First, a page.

Thinking of Trying Menstrual Cups? Here's 3 Reasons Why You Should

Easy, affordable, and supporting the people who actually use them, these silicone cups can (and will!) change your life.

Thinking of Trying Menstrual Cups? Here's 3 Reasons Why You Should

As I write this, I'm laying flat on my couch, using a kitten as a hot water bottle, going commando in my favorite, cutest leggings. Oh, and did I mention I'm on my period?

How do I dare?? The short answer: a menstrual cup.

The waste generated by pads and tampons has worried me since my first period, and I spent my teens and early twenties trying not to feel too bad about it. The average woman can use as many as 10,4000 tampons in her lifetime, though, so its hard not to feel guilty from time to time. Which is a shame, since its not like we ladies can help it.

This was the main reason I was driven to try a menstrual cup for the first time. The idea of a mess-free, waste-free period was so exciting! But there are other ways a purple silicone cup has made my life so much better.

1. They're super easy to use.

I'm squeamish and ultra-sensitive, so I've never cared for tampons. They say you're not supposed to feel the tampon; but the first time I ever used one, if felt like I was sitting on a stick. I couldn't wait to get rid of it.

If you're used to tampons, using a cup is just as simple. Instead of using an applicator, you fold the cup and insert it with your fingers—if you use applicator-less tampons, you're ahead of the game! The cup uses suction to form to the vaginal wall, keeping fluids within the cup, preventing leaks and TSS.

As with anything, it comes with a learning curve, but its easy to get a hold of. My recommendation is to get used to the idea of... well, spelunking. Its useful to check the suction seal, to make sure the cup has fully opened. Otherwise, you can end up with a nasty, and discouraging surprise. My advice is to not give up, and practice using the cup before your period starts.

The best part for me is that you seriously CANNOT feel these things. The first time I tried a cup, I couldn't believe the difference! Unlike a stick of compressed cotton, the silicone molds to your body, and moves as you move. You can sit, stand, run, swim, and do yoga on your period, and forget for a while that you're on it at all!

2. They're cheaper than you think.

When I first started looking into these little marvels, the top results were out of my price range. Lily Cup, Luna Cup, and Diva Cup are some of the best selling brands - costing upwards of $40 for a single cup! If you're like me, you're probably wary of spending so much cash for a product you aren't even sure you'll like. I wondered what to do about this...

Then, on a whim, I did a search on the Wish app and found TONS of medical grade cups for only a dollar a piece! With shipping, my cup only cost about five bucks. Wish has never failed me before, and it really came through on this one.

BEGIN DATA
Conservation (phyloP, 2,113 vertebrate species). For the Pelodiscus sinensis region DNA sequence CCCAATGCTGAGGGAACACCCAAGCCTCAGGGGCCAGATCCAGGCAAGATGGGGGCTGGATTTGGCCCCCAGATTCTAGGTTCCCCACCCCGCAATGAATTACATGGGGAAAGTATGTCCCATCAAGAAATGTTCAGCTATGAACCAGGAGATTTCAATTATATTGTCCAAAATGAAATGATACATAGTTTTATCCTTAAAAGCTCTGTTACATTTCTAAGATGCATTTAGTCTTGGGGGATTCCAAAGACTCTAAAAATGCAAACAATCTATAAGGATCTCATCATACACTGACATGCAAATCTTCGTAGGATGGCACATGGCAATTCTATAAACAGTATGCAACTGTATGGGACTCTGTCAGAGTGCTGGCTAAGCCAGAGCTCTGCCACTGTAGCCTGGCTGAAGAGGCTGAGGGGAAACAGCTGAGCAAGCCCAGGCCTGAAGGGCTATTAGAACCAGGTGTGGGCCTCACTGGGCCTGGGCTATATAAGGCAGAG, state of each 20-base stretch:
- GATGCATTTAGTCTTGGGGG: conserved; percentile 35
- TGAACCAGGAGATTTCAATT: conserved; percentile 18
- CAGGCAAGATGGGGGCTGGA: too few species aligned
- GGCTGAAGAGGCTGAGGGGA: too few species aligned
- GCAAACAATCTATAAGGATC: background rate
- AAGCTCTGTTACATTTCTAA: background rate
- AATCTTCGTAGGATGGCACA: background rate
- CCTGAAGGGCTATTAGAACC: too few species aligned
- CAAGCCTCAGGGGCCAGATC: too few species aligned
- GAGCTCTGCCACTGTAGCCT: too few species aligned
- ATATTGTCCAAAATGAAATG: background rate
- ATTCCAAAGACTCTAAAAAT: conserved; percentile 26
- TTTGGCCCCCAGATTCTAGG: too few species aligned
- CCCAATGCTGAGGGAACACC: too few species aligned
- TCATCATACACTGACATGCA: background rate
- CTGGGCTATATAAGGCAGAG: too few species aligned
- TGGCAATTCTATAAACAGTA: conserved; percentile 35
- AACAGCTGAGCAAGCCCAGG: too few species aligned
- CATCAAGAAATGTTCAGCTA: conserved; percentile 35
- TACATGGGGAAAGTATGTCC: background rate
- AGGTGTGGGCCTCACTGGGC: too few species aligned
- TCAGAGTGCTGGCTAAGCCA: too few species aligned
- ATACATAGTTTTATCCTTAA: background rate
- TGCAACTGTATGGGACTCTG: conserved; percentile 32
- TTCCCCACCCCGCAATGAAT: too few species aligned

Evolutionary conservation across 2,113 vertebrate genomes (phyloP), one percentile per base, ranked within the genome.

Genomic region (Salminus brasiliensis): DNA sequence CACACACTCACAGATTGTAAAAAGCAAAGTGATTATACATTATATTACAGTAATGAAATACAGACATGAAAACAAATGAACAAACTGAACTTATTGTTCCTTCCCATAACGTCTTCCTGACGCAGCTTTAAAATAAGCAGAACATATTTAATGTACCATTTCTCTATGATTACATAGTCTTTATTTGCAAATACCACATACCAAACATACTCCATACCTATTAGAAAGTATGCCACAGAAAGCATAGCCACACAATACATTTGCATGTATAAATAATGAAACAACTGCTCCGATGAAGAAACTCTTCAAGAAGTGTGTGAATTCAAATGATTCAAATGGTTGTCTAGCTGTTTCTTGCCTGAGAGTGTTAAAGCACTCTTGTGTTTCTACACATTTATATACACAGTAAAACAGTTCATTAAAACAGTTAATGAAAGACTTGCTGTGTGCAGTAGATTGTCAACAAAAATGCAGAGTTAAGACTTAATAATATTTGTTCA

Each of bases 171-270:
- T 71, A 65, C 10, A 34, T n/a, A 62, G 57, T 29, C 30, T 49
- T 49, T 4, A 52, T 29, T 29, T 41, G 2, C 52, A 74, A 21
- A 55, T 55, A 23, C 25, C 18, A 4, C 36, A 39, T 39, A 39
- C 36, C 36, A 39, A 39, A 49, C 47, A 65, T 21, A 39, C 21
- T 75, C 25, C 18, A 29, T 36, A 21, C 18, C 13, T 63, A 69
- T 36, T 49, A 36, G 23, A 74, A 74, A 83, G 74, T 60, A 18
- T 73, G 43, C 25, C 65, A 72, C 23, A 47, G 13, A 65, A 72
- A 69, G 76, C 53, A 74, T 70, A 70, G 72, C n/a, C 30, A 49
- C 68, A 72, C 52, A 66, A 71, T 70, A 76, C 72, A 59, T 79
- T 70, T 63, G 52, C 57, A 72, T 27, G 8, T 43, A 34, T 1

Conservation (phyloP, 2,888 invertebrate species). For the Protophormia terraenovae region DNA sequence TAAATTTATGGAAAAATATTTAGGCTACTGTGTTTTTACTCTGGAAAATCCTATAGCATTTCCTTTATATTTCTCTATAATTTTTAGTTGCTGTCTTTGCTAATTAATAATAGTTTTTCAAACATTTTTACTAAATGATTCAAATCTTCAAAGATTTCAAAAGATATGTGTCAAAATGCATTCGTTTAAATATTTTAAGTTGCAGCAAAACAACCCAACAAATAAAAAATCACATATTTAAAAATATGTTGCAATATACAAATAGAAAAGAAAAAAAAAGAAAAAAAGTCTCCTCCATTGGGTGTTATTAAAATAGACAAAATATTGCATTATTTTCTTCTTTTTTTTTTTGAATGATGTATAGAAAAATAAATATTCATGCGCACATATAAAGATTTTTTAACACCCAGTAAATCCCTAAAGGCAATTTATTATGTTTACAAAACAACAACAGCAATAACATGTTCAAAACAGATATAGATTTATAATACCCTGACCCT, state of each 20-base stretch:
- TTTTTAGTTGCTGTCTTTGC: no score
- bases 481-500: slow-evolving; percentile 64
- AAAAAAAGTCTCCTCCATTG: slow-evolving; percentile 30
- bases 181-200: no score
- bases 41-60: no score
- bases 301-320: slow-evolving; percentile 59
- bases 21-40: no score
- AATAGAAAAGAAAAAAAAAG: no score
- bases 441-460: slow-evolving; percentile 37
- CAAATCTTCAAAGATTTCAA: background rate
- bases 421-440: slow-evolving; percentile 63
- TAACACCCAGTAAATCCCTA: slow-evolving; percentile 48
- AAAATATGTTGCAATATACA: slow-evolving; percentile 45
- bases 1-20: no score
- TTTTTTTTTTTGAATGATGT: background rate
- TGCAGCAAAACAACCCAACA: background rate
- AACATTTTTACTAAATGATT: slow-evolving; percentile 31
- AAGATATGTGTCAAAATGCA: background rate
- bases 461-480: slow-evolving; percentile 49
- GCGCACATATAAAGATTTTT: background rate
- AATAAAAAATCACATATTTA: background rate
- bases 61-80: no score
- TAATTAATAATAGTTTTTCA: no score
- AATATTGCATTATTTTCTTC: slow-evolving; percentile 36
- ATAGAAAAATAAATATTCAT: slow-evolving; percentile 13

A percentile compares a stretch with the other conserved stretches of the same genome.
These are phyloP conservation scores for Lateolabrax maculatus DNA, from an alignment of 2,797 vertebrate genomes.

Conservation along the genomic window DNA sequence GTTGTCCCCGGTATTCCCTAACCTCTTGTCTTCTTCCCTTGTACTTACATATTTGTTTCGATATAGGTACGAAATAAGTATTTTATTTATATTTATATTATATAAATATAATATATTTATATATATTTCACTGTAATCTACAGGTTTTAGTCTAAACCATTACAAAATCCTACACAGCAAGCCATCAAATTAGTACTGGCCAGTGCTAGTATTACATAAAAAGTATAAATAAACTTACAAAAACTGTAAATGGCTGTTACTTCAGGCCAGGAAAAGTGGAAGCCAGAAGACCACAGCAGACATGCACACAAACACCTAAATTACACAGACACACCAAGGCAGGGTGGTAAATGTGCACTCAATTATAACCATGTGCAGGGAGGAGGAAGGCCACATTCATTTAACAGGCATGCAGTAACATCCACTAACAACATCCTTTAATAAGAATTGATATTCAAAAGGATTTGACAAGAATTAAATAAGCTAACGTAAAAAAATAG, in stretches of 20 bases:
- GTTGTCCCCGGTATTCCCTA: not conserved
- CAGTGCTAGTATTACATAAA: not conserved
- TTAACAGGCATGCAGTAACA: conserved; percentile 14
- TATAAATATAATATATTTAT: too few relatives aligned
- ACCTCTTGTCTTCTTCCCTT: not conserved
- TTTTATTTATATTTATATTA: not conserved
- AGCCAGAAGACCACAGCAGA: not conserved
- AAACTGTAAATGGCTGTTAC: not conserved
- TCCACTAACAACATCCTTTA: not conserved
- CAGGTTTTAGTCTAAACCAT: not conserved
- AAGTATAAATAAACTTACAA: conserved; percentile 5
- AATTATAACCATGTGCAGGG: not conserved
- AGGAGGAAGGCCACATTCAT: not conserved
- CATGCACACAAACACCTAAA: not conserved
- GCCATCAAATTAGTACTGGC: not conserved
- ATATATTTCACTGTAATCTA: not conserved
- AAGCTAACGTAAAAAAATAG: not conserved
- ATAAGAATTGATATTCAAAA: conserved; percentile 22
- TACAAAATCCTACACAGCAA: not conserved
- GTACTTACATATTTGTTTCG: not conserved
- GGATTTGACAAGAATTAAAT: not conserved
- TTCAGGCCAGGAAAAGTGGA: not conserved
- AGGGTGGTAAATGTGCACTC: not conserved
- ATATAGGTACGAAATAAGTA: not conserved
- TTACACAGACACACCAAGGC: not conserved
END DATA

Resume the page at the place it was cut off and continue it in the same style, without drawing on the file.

This is a great solution if you're curious, but don't want to shill out all that money on something that might not be right for you. These $1 cups come in at least two sizes and a rainbow of colors, and handle just like the branded ones.

The only downsides I've seen are that the silicone, while medical grade, does seem to stain after a few cycles, and doesn't come with a case or a bag to store it in while not in use. Neither issue takes away from its effectiveness.

However, once you've given the cheap on a shot an fallen in love with it, you'll find yourself wanting to buy a $40 cup, because...

3. They are made by women, for women.

Brands like Always, StayFree, and Kotex make safe, clean periods possible for women all over the world. If you Google search for the people in charge though, you don't even get a person. Proctor and Gamble, Johnson and Johnson, and Unileiver, respectively, simply produce the products under those brands. And only one of these corporations is run by a woman at all.

Meanwhile, there's Karin Kohler (MeLuna), Celine Saliba (Fleurcup), Julie Weigaard Kjaer (Ruby Cup), Carinne Chambers-Saini (Diva Cup), Heli Kurjanen (Lunette), and I could just go on and on. The people making most menstrual cups are the same ones who actually need and use them. The way it should be.

I spent a good deal of time looking these fine ladies up. What really seems to unite them all in mission is the simple fact that females menstrate, and that its more of a hassel than it needs to be, and the time has come to change that. Thus, they've founded companies making a product that will improve all our lives.

By the way, Ruby Cup has a Buy One, Give One program—buy a Ruby Cup, they donate one to a woman or girl in a developing country. Here's a link to their page - its awesome.

And there are many, many more reasons you will find that this simple change will improve your life. Do your research, take the quizzes, and learn all about them. If its vlogs you're into, check out Precious Stars Pads and Put A Cup In It, both available on Youtube. Both these vlogs were SO helpful to me in the beginning, and I know you will find them helpful, too.
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